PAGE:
Announcing Stack Overflow Documentation

We started with Q&A. Technical documentation is next, and we need your help.

Whether you're a beginner or an experienced developer, you can contribute.

Sign up and start helping → Learn more about Documentation →

Miles Johnson just updated his CakePHP AutoLogin Plugin, and although I am grateful for his work and contributions, I seem to miss the point: what is the difference, or why is it better than just having a long duration session cookie set by CakePHP?

share|improve this question
up vote 0 down vote accepted

Well lets see here, the AutoLogin script remembers the users login information for x amount of time. You can set this cookie for a year if you want, do you really want to do that for a session? And lastly, this gives the user the option of wanting to stay persistently logged in. I am not aware of a way to do that with extended session times.

share|improve this answer
well thanks for coming in yourself! but actually, that's the part I don't get: why would I not want to have a one year session? As for the option to want it or not, I wish to do that automatically without giving the user a choice (they can still logout though). – damusnet Apr 14 '11 at 14:26
I don't agree with that concept. The user shouldn't have to rely on them manually logging out if they don't want persistent login. Their session should die with the browser closing. – Miles Apr 17 '11 at 19:29
I see your point. Can you think of any other technical and/or security issues to consider? – damusnet Apr 18 '11 at 9:28
@damusnet Shared computer at local cafeteria, not so geeky person and network down. Add those and next guy coming in will steal his beloved kitten and reserves hotel room for him... – Sampo Sarrala Aug 8 '15 at 1:08

that is exactly what it does, https://github.com/milesj/cake-auto_login/blob/master/controllers/components/auto_login.php#L202

also does this over and above just a long running cookie

  • Requires no installation except for adding the checkbox into your user login forms
  • Automatically saves the cookie and info when a user logs in
  • Automatically kills the cookie and session when a user logs out
  • Inserts a hash within the cookie so that it cannot be hijacked
  • Encrypts the cookie so the information cannot be harvested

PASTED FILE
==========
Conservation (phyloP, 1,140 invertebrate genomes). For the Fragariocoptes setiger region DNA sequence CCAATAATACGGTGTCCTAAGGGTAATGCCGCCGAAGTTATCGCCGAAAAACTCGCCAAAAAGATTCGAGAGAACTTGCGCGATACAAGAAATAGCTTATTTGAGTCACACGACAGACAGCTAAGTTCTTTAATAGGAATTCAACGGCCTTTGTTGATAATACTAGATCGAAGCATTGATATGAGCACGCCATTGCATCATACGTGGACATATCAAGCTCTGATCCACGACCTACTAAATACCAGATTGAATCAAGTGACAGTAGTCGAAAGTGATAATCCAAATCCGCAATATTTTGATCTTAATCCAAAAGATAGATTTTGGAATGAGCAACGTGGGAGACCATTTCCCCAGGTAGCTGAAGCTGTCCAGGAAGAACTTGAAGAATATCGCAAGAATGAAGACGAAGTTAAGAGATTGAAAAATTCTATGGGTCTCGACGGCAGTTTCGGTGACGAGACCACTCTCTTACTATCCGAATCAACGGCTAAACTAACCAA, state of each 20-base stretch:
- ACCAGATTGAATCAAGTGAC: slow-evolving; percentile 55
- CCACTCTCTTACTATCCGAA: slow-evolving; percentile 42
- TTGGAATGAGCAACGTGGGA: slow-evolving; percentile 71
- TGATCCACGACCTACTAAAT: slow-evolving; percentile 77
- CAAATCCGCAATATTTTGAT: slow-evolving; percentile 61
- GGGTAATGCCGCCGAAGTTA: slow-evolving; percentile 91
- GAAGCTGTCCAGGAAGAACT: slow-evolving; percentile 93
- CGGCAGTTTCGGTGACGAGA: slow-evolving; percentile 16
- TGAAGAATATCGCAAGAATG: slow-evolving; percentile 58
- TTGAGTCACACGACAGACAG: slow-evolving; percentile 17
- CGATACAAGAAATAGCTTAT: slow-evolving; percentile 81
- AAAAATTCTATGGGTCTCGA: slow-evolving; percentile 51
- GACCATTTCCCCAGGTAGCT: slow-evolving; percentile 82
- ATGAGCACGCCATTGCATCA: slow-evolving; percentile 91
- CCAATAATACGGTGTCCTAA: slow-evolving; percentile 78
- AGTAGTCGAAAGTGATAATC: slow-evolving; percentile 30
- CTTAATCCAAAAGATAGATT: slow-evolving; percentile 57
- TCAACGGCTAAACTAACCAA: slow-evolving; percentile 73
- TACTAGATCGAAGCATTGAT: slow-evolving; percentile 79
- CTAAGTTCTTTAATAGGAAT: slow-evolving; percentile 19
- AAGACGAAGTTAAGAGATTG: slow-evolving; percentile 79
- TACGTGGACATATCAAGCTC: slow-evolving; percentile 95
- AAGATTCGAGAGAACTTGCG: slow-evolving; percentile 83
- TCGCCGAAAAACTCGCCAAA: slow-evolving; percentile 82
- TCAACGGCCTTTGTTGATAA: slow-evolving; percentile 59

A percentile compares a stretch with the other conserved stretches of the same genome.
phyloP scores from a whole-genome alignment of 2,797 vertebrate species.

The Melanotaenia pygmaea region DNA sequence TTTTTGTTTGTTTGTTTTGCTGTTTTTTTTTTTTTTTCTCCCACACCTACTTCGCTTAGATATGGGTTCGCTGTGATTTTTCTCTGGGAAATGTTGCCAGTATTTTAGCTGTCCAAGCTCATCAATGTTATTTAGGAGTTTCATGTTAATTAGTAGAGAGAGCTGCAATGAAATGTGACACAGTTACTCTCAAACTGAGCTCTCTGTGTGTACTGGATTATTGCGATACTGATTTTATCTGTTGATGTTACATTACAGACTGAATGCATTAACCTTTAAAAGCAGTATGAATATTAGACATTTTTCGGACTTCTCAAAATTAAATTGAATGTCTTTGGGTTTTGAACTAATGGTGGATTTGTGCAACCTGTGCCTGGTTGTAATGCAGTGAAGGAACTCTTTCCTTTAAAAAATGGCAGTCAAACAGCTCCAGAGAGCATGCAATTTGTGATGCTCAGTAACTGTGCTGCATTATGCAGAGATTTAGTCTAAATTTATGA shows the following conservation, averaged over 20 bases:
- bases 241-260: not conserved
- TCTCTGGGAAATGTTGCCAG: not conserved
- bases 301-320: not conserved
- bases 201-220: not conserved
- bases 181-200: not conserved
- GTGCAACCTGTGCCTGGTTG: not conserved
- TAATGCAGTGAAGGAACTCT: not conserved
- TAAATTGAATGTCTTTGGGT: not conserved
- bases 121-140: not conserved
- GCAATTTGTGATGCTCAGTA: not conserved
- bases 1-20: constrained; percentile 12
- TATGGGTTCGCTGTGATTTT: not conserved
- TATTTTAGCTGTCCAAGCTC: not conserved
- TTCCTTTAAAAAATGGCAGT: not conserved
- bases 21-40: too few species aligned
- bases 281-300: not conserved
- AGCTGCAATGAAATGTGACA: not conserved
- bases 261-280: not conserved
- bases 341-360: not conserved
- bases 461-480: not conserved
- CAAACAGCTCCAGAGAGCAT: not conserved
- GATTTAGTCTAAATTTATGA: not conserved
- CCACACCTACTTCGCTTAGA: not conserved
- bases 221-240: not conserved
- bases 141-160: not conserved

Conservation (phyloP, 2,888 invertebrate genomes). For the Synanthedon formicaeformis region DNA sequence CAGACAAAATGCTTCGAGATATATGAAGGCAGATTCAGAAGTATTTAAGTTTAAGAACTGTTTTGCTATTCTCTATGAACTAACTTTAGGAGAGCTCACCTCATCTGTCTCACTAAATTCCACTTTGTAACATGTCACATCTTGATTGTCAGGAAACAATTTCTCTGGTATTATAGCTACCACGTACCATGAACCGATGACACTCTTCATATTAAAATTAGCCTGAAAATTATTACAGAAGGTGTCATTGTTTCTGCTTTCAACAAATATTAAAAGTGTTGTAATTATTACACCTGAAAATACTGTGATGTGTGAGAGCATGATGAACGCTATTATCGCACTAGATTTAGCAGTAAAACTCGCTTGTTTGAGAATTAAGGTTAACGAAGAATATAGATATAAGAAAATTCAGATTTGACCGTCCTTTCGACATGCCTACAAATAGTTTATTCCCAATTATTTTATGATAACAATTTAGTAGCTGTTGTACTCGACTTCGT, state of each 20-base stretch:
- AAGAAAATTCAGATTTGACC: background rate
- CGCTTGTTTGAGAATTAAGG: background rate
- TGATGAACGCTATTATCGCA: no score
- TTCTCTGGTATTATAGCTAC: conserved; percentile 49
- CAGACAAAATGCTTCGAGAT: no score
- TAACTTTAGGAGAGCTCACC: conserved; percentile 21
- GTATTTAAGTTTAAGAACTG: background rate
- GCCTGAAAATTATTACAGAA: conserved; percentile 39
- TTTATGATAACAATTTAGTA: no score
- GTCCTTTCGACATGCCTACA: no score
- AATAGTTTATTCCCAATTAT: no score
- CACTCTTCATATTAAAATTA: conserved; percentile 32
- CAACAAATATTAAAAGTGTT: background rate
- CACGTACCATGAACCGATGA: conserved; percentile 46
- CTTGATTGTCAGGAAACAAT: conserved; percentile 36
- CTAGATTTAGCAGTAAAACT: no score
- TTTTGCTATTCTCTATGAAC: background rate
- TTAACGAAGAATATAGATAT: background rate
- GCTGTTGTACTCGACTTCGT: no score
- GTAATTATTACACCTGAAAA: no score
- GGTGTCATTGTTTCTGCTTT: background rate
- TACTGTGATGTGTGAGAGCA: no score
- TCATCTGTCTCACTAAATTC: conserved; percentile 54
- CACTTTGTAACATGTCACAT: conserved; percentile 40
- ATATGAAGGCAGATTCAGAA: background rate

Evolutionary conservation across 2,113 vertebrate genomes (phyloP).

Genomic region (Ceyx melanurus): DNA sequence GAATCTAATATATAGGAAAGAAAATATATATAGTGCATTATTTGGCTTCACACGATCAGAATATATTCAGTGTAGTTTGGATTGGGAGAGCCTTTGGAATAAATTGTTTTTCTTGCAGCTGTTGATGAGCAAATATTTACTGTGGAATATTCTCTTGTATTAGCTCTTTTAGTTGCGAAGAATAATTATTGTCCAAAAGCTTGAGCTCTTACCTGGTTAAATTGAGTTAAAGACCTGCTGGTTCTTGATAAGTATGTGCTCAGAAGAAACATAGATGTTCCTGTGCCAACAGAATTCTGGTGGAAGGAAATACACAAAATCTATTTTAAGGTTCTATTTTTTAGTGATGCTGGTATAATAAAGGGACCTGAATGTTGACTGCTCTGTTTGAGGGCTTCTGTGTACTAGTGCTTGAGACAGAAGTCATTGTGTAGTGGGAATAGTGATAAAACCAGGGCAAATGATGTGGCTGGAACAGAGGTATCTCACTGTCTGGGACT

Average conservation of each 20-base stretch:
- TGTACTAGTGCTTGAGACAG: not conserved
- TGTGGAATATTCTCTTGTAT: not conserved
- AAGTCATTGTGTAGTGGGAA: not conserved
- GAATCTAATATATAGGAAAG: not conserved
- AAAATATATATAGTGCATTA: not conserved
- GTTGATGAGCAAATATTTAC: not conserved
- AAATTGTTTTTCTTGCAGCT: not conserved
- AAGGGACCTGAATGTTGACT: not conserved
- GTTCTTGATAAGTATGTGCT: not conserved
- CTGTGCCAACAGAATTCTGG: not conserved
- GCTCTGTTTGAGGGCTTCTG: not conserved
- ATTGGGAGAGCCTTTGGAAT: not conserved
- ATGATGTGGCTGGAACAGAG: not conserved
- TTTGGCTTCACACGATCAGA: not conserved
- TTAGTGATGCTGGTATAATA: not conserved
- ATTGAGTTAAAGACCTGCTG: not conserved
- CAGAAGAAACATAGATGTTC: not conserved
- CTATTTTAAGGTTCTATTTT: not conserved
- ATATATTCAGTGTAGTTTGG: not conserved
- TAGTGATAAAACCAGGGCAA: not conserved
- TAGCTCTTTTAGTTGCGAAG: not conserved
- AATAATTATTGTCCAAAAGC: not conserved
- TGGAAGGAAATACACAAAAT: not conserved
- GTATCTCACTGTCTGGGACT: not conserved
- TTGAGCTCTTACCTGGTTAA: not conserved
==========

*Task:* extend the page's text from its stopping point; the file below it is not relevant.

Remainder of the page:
• Configuration options for cookie name and length
  • Functionality for additional user updating or error logging
share|improve this answer
so you agree, I don't need it if I just set CakePHP's session cookie to a very very long expiration date? Then I'm back to guessing why I could need the plugin... – damusnet Apr 12 '11 at 17:40
because it does a bunch of other things, like stopping session hijacking that your one line long expiring solution offers. – dogmatic69 Apr 12 '11 at 22:17
Also PHP/Apache installs can have a maximum session lifetime that overrides anything you set in your app, for the default session store. Just setting a long expiration date won't work in that case hence using cookie storage instead. – contrebis Apr 13 '11 at 1:07
I seem to be missing how including some more redundantly hashed values in the cookie is supposed to stave off session hijacking. If the cookie is hijacked in its entirety, including the hash value, it doesn't make any difference. – deceze Apr 13 '11 at 2:41
me too. Also Cake already does HTTP_USER_AGENT check so you'd have to steal the cookie and impersonate the browser. And I have full control over PHP/Apache (or Nginx) settings. Any other points maybe? Thanks for the interesting debate however! – damusnet Apr 13 '11 at 10:59

Your Answer


By posting your answer, you agree to the privacy policy and terms of service.

Not the answer you're looking for? Browse other questions tagged or ask your own question.